Harvey’s Suspension Helps Cool Off the Mets Against the Marlins

The New York Mets just can’t seem to get out of their own way when it comes to achieving any type of success this year. Needing a win over the Miami Marlins on Sunday to get back to .500 on the season, the injury-infected Amazins shot themselves in the foot once again. With Matt Harvey, the scheduled starter, suspended by the team for various infractions last night, the start went to emergency call-up Adam Wilk, a 29 year-old journeyman who hadn’t started a game in the major leagues in five seasons.

Wilk got hammered for three home runs over the first three and two-thirds innings, two by Marlins OF Giancarlo Stanton and one by SS Adeiny Hechavarria. All three were struck solidly and left the park in a hurry. Wilk’s debut was a short, unimpressive one to say the least. To be fair, he flew all night to get to New York and was rushed onto the mound.

The Mets were shut out for the first time this year and today’s finale against the Marlins ended their unusual stretch of 30 games against their NL East rivals to start the season.

But it was Harvey’s absence that put a pall over the team, and the fans, who were largely unaware upon arrival that their Dark Knight had been scratched from game. The six-run deficit would be too much for these Mets to overcome, even the way they’ve been hitting lately. They entered the game having scored at least seven runs in each of their last five games, the second-longest streak in franchise history (September 18-23, 2007).

There would be no comeback. Not on this day. As the sun tried desperately to break through the cover of clouds that brought a sprinkle or two throughout the afternoon, the talk remained about how Harvey had let the team down again. It didn’t matter that the Mets could not solve Miami starter Jose Arena, who did not surrender a base hit until the sixth inning, which turned out to be the only one the Mets could muster all game. The final score was 7-0.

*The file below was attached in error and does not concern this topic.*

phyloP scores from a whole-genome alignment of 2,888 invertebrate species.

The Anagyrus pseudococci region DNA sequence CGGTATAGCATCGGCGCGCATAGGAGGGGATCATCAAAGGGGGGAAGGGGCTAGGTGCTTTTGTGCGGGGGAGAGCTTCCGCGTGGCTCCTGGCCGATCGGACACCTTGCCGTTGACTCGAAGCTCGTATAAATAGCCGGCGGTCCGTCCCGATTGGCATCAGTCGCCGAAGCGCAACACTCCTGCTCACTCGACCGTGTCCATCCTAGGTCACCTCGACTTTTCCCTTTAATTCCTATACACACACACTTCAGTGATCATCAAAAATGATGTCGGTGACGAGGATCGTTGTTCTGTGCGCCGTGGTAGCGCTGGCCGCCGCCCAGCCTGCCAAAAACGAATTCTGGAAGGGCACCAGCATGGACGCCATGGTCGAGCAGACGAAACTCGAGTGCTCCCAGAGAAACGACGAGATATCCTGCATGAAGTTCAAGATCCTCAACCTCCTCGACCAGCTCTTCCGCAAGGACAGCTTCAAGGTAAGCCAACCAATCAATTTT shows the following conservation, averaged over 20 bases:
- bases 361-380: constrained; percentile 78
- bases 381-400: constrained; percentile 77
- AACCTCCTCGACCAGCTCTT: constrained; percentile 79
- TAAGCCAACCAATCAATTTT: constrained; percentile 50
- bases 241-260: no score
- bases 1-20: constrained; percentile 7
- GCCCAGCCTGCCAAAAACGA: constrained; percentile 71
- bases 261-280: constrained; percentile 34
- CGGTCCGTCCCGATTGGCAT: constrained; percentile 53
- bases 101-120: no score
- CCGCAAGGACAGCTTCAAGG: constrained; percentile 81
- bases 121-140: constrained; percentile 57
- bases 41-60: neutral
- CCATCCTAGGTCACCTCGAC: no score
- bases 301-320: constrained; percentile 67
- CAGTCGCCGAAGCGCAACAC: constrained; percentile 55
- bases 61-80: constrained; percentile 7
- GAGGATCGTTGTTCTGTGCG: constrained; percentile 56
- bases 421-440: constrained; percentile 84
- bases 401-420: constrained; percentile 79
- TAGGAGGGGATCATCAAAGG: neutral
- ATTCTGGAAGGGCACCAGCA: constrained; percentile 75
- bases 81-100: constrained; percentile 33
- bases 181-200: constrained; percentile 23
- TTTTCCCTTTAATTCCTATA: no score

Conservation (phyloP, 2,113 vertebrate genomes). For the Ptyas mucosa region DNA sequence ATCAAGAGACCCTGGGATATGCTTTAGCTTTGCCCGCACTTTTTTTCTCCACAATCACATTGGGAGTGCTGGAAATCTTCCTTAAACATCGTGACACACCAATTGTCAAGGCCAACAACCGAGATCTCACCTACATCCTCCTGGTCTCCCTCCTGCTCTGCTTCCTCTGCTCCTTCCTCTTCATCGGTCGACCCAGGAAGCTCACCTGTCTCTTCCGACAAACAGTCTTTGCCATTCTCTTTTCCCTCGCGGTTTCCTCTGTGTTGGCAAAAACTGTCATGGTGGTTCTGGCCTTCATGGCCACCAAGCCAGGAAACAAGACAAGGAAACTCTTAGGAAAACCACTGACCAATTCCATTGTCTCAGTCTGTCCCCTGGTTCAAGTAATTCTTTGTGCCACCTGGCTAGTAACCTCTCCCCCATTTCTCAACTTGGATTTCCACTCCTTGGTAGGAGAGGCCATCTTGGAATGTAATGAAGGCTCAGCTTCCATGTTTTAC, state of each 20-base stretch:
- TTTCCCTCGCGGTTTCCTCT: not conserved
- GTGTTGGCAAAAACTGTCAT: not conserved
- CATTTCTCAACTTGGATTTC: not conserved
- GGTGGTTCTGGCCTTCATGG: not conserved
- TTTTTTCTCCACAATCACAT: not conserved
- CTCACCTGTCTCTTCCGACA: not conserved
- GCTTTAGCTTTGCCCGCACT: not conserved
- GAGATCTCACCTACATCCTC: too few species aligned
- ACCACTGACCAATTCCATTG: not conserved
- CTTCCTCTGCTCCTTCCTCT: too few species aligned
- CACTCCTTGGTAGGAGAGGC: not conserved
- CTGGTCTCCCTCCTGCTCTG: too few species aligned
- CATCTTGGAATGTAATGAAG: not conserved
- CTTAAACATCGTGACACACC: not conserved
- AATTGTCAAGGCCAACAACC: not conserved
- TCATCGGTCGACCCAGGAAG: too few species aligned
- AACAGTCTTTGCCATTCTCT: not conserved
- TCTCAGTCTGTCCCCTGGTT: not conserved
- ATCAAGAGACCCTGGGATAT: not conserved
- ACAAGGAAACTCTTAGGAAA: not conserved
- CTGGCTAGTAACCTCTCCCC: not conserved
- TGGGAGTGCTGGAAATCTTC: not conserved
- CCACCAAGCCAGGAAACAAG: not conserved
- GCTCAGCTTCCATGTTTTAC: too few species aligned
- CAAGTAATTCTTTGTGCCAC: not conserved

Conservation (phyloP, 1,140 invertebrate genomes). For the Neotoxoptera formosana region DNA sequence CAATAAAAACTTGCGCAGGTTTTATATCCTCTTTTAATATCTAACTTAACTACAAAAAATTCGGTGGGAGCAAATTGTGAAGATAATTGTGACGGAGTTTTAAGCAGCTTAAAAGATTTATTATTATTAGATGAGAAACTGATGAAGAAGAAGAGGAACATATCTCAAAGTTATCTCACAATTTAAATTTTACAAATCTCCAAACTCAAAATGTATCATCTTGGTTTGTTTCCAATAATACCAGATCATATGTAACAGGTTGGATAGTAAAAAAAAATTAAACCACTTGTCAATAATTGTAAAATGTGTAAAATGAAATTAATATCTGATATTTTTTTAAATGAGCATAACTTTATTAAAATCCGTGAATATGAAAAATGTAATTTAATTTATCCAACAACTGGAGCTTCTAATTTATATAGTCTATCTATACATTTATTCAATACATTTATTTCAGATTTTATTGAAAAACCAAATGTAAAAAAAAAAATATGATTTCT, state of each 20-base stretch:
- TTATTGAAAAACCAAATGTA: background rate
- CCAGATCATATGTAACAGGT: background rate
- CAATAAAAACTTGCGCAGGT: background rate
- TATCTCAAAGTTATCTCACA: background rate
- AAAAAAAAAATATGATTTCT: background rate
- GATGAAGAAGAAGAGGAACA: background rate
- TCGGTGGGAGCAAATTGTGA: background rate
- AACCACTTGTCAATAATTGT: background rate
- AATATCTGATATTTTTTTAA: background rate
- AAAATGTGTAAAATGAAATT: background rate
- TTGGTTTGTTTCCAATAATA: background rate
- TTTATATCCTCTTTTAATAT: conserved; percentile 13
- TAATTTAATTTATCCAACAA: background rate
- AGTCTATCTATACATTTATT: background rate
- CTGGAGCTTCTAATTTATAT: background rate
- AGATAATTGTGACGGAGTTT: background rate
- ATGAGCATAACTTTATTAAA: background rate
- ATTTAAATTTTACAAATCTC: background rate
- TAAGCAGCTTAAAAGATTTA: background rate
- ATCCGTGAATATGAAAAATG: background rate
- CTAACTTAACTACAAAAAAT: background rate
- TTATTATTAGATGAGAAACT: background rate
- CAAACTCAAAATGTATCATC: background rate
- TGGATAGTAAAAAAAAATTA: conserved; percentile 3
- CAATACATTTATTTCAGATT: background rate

It was the first time they have been held to one hit since last June 19 when they were throttled by Altanta’s Julio Teheran.

Harvey was the story of the day, however. Suspended on the heels of the news that Noah Syndergaard (torn lat muscle) would probably not pitch until after the All-Star break at the soonest, Harvey was being relied upon by the Mets to turn his sour season around and lift the the Mets back into the NL East fray. Instead, his future with the club has become the cloudiest it’s been in his six years here.

Rumors behind the reasons for Harvey’s suspension reverberated through the stadium and on social media as the day unfolded but no concrete details could be confirmed. He apparently had been racking up the ill will for several months and manager Terry Collins had finally had enough.

According to veteran reporter Joel Sherman, Harvey is expected to file a grievance with the players’ union over his suspension.


Collins said he has not determined when Harvey will pitch next. The Mets will face the San Francisco Giants at CitiField the next three days with Jacob deGrom going Monday and Zack Wheeler on Tuesday. Collins said that Wednesday was still wide open even though the club has announced Rafael Montero as the starter.

Syndergaard was shifted to the 60-day disabled list as part of the move to accommodate the Harvey suspension and the Wilk promotion. The Mets claimed LHP Tommy Milone off waivers from the Milwaukee Brewers. Milone, a 30 year-old left-hander, was unimpressive in his six appearances with the Brewers this season, posting a 6.43 ERA over 21 innings pitched. He is allegedly a candidate to take over the fifth starter role from the struggling Rafael Montero.

SS Astrubal Cabrera, who left Saturday night’s game with a thumb injury, could very likely avoid the disabled list. Jose Reyes started at short on Sunday. After the game, Collins delivered the good news about Cabrera.

“The good news is he doesn’t have any tear,” said Collins. “Pretty jammed up thumb. It’s still pretty sore…Don’t know what we’re going to do but at least there’s no tear and no surgery is going to be needed, which is very, very good news.”

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